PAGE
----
Under a strictly operated DPA regime, enforcement authorities gain the benefit of internal investigations that are funded by industry and disclosed voluntarily, which saves significant government resources and brings to light misconduct that might likely otherwise never become public (assuming that the matter does not rise to the level of materiality requiring self reporting if the company is listed on a stock exchange). There is no doubt, in light of recent corporate scandals over the past decade that the public must always retain its ability to express moral disapproval in the face of gross malfeasance by corporate wrongdoers. A DPA system ensures that, where appropriate, the burden of criminal sanctions is not laid upon blameless employees or investors but at the same time ensures that the corporate actor suffers the reputational and financial damage that comes with a criminal allegation, along with ensuring that it institutes vigorous compliance controls to ensure such activity does not persist. There is a middle ground to be found in the ongoing debate. We are under no illusions, DPAs should not be an automatic response to all types of corporate misconduct, nor should they replace individual prosecutions. In short, they should not be viewed as a panacea, but rather as an available prosecutorial tool to be employed in the right circumstances – such circumstances would include voluntary disclosure, swift action to remediate wrongdoing, existing compliance training and controls, or misconduct that does not reflect a systemically corrupt corporate culture. In the debate over DPAs we have looked to the U.S. as the comparator, which is so often the case given our geography. But in this case, it is our British cousins who have, in our opinion, struck the right balance when it comes to DPAs. In contrast to the U.S. DPA system, the U.K. has judicialized the approval process, requiring a court to determine whether the proposed DPA is in the interests of justice and whether its terms are fair, reasonable, and proportionate. If approved, the court is required to ultimately give reasons in open court outlining its decision to support the DPA in the particular circumstances. This oversight mechanism eliminates the concern that DPAs are simply a means to give corporate wrongdoers a get out of jail free card. Canada is long overdue for a robust DPA system accompanied by appropriate oversight, which, when employed in the right circumstances, would serve as a much needed tool in Canada’s efforts to combat corporate misconduct and to encourage internal corporate cultures of compliance and good governance.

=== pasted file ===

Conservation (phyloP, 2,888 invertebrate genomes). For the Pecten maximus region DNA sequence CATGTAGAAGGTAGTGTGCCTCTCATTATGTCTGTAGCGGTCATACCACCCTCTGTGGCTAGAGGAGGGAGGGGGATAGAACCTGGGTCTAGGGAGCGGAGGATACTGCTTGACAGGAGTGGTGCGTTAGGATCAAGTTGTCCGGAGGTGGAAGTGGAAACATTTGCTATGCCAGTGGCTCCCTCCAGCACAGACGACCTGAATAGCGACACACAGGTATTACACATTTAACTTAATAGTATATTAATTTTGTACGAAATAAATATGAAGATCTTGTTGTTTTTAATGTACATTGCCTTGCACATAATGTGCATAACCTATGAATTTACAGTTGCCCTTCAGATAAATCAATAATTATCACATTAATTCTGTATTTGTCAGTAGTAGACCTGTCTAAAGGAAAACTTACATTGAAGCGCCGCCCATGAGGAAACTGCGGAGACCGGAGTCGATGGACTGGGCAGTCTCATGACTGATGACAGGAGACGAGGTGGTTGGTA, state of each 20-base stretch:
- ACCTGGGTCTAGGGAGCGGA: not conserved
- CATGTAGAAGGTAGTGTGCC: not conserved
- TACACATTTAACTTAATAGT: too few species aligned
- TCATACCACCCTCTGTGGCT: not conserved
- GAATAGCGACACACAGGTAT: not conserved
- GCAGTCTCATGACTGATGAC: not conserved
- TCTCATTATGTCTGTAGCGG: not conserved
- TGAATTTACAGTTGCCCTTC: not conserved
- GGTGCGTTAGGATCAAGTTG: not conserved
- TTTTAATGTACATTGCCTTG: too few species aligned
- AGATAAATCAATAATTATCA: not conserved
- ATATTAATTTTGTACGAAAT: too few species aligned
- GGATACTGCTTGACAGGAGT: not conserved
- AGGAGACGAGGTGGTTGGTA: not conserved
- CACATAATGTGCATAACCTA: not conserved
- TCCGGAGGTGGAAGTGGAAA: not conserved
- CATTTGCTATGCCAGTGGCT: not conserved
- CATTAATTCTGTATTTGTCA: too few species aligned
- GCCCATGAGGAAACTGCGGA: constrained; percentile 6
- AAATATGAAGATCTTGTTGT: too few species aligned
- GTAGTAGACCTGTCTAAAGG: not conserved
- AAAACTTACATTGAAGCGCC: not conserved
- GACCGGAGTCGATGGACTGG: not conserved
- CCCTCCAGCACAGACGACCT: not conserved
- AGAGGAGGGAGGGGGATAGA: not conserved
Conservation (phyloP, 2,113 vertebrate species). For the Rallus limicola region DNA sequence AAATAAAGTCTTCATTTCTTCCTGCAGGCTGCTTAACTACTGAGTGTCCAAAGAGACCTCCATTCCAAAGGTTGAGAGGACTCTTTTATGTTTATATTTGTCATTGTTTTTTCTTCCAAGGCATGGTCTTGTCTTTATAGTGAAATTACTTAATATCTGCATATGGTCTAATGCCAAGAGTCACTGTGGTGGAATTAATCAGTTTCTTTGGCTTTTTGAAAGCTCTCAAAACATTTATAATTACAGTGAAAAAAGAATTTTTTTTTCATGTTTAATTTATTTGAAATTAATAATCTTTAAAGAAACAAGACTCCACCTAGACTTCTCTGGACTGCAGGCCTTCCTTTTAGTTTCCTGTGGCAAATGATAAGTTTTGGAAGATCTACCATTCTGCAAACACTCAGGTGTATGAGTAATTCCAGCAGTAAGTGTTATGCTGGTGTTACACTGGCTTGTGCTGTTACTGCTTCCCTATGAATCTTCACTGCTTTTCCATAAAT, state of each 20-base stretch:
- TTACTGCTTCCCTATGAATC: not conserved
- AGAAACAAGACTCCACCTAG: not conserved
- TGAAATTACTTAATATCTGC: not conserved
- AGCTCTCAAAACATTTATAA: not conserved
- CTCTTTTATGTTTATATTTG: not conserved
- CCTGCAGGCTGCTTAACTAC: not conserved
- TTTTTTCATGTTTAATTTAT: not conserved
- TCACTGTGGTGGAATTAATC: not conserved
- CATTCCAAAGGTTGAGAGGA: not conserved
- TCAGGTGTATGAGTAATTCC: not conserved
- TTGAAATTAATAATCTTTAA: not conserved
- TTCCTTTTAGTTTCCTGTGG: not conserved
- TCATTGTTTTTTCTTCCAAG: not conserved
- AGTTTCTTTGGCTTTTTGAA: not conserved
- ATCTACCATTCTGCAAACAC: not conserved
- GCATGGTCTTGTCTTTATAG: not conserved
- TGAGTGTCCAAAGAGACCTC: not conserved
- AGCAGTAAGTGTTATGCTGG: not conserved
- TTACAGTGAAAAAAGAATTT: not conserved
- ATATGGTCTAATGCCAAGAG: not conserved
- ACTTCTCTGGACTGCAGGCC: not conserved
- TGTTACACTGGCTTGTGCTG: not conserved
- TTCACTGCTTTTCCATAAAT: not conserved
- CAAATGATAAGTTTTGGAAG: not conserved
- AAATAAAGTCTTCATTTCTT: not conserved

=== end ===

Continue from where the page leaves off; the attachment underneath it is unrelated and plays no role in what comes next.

Ken Jull is a member of Baker & McKenzie's White Collar Crime Steering Committee. Mr. Jull practices in the area of risk management strategies to promote regulatory and corporate compliance, which includes internal investigations and litigation of disputes which have a compliance component, including trials involving allegations of fraud and breach of fiduciary duty. He is a frequent contributor to Canadian Fraud Law.